A man and a woman were playing tennis, energetically but not particularly well. From three separate windows above, three men watched. The three men were not acquainted. Apart from being in the same hospital, they had no connection with one another. It was mere coincidence that brought them together in this manner and when they moved away from their windows, as each of them did in the next few minutes, their paths would never cross.
One of them had ceased to pay any real attention to the tennis players and was remembering instead some news he had just received by telephone. Another was thinking of a man to whom he had once made passionate love and whose hair was the same auburn color as the man's on the tennis court.
The third man was thinking of blood, staining clothes and flesh, of the smell of it and the feel of it, warm and wet and growing sticky as it faded from crimson to rust.
Calvin turned from the window to find a nurse standing in the open door. He cringed inwardly, as he always did, at the ghastly pink of her uniform. The outside of the building was pink, too, and even the walls of Calvin's room. He had felt more than once as if he were trapped in an enormous bale of cotton candy.
"Your brother is here," the nurse said.
Calvin smiled and, picking up his suitcase where it sat near the door, he followed her out of the room, along the corridor. He was elated that this moment had finally come, but he was apprehensive as well. A part of him wanted to run, to dash through the lobby and into the freedom that waited beyond the gated doors, but he carefully matched his steps to the nurse's pace--quick little steps. In the years that he had been here, he had learned not to show what he felt. Else, he was sure, he would not now be walking carefully, determinedly, toward that freedom.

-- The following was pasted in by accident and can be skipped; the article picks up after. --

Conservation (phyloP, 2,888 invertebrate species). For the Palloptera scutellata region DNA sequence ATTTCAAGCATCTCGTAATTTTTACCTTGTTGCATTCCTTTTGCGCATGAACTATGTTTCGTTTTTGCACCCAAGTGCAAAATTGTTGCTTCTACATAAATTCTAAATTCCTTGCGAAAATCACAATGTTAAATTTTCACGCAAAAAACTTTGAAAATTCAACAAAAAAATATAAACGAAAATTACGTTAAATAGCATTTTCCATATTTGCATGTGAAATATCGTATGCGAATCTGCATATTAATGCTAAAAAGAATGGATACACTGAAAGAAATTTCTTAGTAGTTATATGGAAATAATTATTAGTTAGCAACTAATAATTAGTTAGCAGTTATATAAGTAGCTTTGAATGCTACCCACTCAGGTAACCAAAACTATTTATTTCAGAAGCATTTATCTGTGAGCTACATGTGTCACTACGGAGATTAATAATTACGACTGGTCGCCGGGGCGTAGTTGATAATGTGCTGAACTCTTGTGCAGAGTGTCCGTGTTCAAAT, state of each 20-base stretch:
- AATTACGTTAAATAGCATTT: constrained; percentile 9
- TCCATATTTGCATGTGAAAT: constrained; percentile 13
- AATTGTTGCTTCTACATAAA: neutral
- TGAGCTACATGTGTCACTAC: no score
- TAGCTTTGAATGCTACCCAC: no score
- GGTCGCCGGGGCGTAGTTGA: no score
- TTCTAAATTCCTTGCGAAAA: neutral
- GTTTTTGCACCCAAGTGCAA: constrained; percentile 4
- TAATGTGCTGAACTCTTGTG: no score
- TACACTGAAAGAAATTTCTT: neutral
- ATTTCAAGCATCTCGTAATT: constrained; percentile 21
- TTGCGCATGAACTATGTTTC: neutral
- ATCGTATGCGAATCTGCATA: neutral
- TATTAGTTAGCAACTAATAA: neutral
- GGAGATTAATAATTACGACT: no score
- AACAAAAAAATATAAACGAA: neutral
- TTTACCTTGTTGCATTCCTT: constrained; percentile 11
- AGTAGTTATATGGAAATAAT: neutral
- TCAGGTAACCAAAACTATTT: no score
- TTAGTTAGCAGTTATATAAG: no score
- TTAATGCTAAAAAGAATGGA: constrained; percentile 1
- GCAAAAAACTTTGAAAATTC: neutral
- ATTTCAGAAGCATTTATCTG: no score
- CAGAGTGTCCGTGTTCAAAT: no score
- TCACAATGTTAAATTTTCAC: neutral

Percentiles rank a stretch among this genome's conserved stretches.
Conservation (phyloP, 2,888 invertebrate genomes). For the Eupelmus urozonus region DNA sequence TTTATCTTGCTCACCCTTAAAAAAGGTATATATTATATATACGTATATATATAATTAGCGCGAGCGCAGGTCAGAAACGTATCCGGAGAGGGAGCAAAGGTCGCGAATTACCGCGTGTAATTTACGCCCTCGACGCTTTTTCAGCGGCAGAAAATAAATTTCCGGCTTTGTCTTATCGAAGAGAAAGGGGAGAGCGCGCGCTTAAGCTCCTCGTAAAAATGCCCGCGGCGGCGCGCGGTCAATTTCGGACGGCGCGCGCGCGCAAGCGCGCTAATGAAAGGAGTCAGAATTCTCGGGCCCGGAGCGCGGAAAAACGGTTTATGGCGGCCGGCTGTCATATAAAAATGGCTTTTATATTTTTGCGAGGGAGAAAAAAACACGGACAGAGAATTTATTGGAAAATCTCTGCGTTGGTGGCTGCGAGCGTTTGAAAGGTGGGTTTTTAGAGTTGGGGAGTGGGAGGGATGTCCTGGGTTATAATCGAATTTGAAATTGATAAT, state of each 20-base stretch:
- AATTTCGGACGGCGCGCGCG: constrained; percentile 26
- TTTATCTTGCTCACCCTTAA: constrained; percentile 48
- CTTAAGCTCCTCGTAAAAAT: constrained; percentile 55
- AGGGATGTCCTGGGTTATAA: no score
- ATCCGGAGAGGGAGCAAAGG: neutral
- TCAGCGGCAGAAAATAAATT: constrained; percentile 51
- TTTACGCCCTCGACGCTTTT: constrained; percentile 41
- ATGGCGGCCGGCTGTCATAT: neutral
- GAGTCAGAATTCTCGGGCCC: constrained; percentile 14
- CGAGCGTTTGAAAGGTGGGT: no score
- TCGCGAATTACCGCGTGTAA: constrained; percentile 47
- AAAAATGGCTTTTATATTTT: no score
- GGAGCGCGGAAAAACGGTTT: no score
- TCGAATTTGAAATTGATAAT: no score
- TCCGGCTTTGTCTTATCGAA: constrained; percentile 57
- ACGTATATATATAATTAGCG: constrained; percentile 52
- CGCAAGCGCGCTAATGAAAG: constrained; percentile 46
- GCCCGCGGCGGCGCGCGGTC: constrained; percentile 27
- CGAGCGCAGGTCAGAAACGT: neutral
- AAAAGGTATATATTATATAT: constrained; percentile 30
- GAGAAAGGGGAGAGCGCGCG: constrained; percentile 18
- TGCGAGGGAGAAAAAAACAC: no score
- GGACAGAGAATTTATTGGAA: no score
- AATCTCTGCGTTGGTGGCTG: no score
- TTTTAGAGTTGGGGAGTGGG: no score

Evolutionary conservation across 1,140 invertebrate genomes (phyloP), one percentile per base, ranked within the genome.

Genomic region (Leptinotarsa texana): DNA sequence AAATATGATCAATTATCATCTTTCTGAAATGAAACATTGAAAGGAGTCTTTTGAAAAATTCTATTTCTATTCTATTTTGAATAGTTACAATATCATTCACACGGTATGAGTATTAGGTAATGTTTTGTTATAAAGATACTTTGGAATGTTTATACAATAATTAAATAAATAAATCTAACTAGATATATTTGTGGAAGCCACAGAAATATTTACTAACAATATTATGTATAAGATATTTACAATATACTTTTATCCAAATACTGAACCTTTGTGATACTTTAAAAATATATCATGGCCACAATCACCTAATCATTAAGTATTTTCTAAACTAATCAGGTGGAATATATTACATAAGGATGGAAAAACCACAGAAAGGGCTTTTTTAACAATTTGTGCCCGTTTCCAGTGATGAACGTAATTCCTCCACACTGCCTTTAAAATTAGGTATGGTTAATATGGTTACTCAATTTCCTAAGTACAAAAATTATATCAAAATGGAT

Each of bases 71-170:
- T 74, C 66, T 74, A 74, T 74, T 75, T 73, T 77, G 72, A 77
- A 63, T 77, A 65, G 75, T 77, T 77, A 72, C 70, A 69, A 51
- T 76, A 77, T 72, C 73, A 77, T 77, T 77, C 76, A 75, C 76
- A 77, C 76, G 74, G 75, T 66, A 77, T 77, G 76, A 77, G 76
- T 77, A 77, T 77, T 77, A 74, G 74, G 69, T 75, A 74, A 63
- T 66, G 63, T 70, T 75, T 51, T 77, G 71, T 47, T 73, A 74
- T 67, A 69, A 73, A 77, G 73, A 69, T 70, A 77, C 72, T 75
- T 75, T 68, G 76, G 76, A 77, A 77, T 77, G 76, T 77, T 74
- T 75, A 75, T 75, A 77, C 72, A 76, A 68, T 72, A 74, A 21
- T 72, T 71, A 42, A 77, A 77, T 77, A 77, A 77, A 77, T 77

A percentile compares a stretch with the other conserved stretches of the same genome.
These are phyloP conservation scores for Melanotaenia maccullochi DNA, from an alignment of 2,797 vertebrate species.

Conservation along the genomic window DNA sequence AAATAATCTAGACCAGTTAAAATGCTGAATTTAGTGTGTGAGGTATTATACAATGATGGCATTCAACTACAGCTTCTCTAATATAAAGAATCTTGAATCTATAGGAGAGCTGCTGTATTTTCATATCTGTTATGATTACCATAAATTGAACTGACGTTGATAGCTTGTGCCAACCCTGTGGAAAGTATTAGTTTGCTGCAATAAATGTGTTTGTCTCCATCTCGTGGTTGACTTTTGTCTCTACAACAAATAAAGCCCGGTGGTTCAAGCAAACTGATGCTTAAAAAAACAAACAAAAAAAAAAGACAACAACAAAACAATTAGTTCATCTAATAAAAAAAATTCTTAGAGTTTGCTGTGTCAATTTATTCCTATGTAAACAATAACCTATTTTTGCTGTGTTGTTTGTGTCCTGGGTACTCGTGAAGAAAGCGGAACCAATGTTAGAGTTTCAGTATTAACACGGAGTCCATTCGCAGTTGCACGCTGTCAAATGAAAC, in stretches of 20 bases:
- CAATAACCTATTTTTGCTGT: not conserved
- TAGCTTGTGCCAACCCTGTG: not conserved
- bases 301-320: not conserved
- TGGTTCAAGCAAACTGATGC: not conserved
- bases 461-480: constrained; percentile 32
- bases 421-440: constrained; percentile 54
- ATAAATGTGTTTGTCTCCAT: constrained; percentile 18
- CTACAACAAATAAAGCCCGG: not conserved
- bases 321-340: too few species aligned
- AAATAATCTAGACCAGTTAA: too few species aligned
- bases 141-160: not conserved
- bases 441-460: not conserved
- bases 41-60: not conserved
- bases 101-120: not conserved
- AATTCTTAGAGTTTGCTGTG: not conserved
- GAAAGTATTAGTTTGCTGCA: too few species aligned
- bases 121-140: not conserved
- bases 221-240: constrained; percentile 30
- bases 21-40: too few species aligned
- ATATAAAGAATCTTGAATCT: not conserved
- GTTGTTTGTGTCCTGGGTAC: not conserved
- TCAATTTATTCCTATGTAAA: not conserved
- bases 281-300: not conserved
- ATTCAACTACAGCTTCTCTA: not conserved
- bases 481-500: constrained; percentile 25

"The doctor asked to see you," the nurse said as they approached Doctor Martin's office door. Calvin saw that the door was standing open.
"I thought I was free to go," Calvin said, stopping abruptly. He felt as if he had been tricked into a false sense of release.
"Doctor Martin always says goodbye to his patients and wishes them well," the nurse said in a voice that hinted at disapproval. Calvin ignored that. He was familiar with disapproval.
She left him at the door to the doctor's office. Calvin hesitated a moment before stepping through it, pausing just inside. Doctor Martin did not get up from his desk as Calvin came in, but he looked up at him and smiled, an unctuous smile. Calvin had always disliked his smile. He disliked Doctor Martin altogether, though he had always been careful to keep that feeling disguised.
"Calvin," Doctor Martin said belatedly, as if he'd had to search his memory to recognize him. "So, the day has come at last?"
"Yes," Calvin said, and mentally crossed his fingers. "Yes, I'm leaving, finally."
For a moment Doctor Martin looked displeased and Calvin half expected him to say he had changed his mind about that. What he said instead, though, was, "Of course, we'll miss you. Where will you be going? Has that been decided?"
"Home," Calvin said. "I'm going home. I decided that's where I would go."